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Brothers, if anyone is caught in any transgression, you who are spiritual should restore him in a spirit of gentleness. Keep watch on yourself, lest you too be tempted. Bear one another’s burdens, and so fulfill the law of Christ (Galatians 6:1-2)
1 – Broaden Scope: I’m not interacting with a specific sin intentionally. I’ve widened the scope to provide general guidelines that you will need to apply according to the specifics of the situation, individual, and context. I will speak generally; you must apply specifically. Sexual sin is more severe, of course, but these thoughts apply to any person in a habituated, sinful pattern.
2 – Disqualification: Is he disqualified? There will be some situations where the leader should never be in a position of leadership again. Though that conversation is essential, the more critical talking point will be the restoration of the leader, their family, and the church. It would be best to focus on restoring the captured soul (Galatians 6:1-2); you can later discuss potential re-qualification.
3 – Deception: A leader in known sin over an extended period is a liar, too. I know this is strong language, but I imagine some folks will be blind to the comprehensive scope of what is happening; they need to hear this plainly. It’s similar to James calling anger murder (James 4:1-3). Whenever a person is in secret sin, there is deception (lying). This truth applies to any sinful addictive behavior.
4 – Guarded Trust: Synonyms for lying are deception, secrecy, lack of honesty, lack of transparency, justifying, rationalizing, and so forth. When a person uses deception to feed his lust, he cannot be trusted and must not be leading anyone.
5 – Hard Heart: Part of the repercussion of deception is the hardening of the conscience. He is going from dull to hard, which is one of the worst conditions for a believer. He has no clarity because of the continuous quenching and grieving of the Spirit. He’s flying blind and needs someone leading him competently.
Have mercy on me, O God, according to your steadfast love; according to your abundant mercy blot out my transgressions. Wash me thoroughly from my iniquity, and cleanse me from my sin (Psalm 51:1-2)!
6 – Confession: One of the indicators you’re looking for in a repenting person is them confessing more than you already know. They have nothing to hide. It’s more crucial for them to be right with God and others than guarding their reputation. In most situations with the broken soul, they will confess to you more than what you knew about the situation. However, if you have to “negotiate a person’s repentance” while “pulling teeth” to get the truth out of them, he is not broken or ready to change.
7 – Church Repercussions: Then you have the issue of parents and children. When a person is in sexual sin and has oversight over children, you have a significant problem on your hands. He may not have direct supervision over children and teens, but he’s a church leader and can be in a private situation with a child. If I were a parent and knew that one of the pastors had a secret sexual sin pattern, I would not just sound the alarm but be angry, even considering leaving the church if the leadership did not deal with it.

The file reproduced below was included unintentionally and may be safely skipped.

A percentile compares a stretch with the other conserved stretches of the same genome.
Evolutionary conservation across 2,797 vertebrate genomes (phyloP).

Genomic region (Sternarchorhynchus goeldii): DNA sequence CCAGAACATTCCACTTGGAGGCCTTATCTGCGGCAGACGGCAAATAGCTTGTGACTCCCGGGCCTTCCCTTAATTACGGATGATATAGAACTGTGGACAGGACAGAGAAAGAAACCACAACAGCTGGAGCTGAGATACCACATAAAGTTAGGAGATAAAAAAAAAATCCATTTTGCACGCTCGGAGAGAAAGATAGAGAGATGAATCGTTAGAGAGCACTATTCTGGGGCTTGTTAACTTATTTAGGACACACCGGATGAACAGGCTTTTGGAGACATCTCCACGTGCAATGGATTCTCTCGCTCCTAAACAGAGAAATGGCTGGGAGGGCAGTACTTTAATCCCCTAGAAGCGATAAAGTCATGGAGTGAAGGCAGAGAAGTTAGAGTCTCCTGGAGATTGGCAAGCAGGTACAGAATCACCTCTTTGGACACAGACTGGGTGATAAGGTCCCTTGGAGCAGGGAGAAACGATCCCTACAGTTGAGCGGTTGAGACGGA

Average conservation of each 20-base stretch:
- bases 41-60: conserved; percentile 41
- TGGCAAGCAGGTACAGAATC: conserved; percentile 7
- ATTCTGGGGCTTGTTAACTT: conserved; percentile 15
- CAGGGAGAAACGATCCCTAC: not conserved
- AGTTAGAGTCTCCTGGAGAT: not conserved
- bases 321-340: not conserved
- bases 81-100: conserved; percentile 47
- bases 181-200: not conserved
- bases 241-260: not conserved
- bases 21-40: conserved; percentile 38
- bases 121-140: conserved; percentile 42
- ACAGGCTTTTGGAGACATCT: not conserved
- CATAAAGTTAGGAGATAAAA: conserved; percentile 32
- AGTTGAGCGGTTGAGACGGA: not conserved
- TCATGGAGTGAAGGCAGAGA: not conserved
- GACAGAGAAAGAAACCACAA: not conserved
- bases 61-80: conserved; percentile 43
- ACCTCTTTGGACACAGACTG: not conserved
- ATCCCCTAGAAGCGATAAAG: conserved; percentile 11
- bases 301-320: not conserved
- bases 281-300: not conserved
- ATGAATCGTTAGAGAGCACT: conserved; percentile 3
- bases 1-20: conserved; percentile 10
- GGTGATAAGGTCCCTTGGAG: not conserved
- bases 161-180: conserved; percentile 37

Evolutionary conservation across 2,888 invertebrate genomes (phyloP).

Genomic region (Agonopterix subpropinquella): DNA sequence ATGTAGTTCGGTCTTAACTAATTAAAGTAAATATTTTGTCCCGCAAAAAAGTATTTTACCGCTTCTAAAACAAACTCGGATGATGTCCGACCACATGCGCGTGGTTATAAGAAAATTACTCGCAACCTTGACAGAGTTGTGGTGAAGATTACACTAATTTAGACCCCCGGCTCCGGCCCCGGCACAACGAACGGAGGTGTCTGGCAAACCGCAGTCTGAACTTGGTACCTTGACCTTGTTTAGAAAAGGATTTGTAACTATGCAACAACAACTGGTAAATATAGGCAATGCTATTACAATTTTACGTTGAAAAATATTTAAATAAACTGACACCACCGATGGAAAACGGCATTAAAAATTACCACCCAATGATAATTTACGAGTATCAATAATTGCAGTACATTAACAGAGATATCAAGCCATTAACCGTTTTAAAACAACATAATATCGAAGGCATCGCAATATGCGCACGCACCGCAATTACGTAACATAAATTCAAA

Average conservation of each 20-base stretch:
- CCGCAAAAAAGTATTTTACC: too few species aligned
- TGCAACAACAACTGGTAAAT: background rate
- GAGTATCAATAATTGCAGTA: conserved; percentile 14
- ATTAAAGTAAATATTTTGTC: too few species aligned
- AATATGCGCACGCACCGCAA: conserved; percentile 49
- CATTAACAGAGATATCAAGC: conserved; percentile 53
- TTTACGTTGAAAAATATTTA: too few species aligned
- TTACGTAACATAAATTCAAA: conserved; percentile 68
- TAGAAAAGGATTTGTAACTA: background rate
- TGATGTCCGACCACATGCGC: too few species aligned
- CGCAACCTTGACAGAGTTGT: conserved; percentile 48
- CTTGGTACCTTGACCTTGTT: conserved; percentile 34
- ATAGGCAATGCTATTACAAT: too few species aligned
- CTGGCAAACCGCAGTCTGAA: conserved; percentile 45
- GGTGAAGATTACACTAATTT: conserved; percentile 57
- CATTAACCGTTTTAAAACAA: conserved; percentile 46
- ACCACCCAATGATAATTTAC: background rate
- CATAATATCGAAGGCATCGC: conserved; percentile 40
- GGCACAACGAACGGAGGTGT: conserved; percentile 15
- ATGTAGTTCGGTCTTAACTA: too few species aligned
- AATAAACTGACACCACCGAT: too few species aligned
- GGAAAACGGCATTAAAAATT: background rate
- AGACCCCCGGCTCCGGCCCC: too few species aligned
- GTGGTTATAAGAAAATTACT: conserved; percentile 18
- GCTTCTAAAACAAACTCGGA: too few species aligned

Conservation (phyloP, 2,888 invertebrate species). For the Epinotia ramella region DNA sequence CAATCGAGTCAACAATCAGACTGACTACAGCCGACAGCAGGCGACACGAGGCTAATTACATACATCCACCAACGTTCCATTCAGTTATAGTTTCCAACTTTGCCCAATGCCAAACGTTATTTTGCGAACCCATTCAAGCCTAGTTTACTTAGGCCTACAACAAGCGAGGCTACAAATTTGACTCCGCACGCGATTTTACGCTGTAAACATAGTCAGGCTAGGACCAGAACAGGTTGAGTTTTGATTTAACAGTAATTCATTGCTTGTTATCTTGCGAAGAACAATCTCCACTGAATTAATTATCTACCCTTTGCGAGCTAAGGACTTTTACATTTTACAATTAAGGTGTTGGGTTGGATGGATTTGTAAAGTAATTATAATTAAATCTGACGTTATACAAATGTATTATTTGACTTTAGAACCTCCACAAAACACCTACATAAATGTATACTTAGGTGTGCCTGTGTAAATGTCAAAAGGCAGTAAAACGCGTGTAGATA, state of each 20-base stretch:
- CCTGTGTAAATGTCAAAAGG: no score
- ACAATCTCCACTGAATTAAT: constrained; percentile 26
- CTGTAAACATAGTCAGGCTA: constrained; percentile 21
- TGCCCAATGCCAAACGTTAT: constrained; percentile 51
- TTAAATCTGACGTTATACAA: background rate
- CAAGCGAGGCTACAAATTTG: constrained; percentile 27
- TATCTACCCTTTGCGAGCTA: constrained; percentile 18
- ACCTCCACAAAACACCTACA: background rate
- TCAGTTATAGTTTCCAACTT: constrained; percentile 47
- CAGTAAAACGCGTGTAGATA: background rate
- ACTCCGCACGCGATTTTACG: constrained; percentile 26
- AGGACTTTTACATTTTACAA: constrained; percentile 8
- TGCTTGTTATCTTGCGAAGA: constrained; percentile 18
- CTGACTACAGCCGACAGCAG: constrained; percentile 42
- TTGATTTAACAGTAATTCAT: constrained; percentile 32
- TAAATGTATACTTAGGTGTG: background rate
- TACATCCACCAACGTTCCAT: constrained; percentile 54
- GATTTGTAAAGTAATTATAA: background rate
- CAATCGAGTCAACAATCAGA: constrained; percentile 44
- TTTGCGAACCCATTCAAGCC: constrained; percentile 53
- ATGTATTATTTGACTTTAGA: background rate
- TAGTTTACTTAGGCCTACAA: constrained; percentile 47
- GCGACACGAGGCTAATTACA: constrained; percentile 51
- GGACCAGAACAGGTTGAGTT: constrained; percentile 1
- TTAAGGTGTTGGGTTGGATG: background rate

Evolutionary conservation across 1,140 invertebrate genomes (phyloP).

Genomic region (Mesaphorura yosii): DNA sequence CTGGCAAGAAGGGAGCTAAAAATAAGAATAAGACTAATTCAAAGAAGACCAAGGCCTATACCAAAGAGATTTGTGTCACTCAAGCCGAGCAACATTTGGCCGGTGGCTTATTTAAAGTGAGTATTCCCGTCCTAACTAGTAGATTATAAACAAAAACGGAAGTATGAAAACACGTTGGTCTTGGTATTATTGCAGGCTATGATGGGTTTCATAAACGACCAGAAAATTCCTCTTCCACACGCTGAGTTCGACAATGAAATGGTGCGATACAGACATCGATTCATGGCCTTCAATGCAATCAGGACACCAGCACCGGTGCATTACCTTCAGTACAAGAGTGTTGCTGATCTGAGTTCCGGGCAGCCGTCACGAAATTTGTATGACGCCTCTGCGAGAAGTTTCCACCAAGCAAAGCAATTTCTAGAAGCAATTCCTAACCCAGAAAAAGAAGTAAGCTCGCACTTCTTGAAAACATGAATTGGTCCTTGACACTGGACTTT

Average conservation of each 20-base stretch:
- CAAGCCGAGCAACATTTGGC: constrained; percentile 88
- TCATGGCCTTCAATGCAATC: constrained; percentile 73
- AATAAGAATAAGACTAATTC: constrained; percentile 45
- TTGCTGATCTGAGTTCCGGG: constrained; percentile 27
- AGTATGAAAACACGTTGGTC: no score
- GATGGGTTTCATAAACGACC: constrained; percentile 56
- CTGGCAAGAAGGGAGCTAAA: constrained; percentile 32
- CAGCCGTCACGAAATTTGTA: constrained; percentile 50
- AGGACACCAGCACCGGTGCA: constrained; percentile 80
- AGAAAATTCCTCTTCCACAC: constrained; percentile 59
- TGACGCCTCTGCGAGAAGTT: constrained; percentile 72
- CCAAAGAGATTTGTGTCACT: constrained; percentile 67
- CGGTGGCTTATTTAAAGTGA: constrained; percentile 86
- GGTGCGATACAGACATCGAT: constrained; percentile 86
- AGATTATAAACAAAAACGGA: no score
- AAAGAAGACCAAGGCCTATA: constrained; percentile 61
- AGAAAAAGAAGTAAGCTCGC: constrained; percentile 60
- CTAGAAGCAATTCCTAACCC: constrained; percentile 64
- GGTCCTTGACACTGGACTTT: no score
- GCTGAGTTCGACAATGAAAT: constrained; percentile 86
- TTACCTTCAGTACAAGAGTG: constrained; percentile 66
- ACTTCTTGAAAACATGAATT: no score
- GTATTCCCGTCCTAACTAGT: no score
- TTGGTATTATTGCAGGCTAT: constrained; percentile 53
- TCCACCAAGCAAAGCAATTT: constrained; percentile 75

8 – Legal Recourse: Then you have liability issues in play. If the worst happened, i.e., the pastor acting out on a minor, the child would struggle for life, and the church would be liable, etc. This situation is dangerous. In some cases, you need to seek an attorney, call child protective services, or other legal avenues because the severity of the sin warrants it. Covering up these types of sins is a horrendous thing to do, and it will have generational adverse effects on some of the folks associated with it. Leaving a leader in place with such a pattern of sin sends a clear message about the church’s leadership view, which is a low one.
9 – Family Dynamics: Many of these leaders have spouses, children, and parents. You want to care for them. They are not “just” part of the congregation, but they are intimately involved and appropriately devastated by what is happening. Their temptations and insecurities will be all over the map. It would be best if you provided targeted, precise, and comprehensive care for an extended period to care for their souls.
So whoever knows the right thing to do and fails to do it, for him it is sin (James 4:17)
10 – Corporate Culpability: If you know to do good, but do not do it, you will sin (James 4:17). There is a template for confrontation in Matthew 18:15-17. The temptation from a sinning leader’s peers is not to do anything about it, play it off, make excuses, and succumb to fear. In worst cases, the leader has power over his peers, and they submit to his unbridled authority. Frequently, the peer group will place more value on keeping their jobs over doing the right thing. This tension is real, and I would not be harsh toward them because most of us would act similarly. Nevertheless, it’s not an excuse to let known sin thrive; you will be guilty if you know to do good, but choose not to do it.
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Rick Thomas leads a training network for Christians to assist them in becoming more effective soul care providers. RickThomas.Net reaches people around the world through consulting, training, podcasting, writing, counseling, and speaking.
In 1990 he earned a BA in Theology, and in 1991 he received a BS in Education. In 1993 he was ordained into Christian ministry, and in 2000 he graduated with an MA in Counseling from The Master’s University in Santa Clarita, CA. In 2006 he was recognized as a Fellow of the Association of Certified Biblical Counselors (ACBC).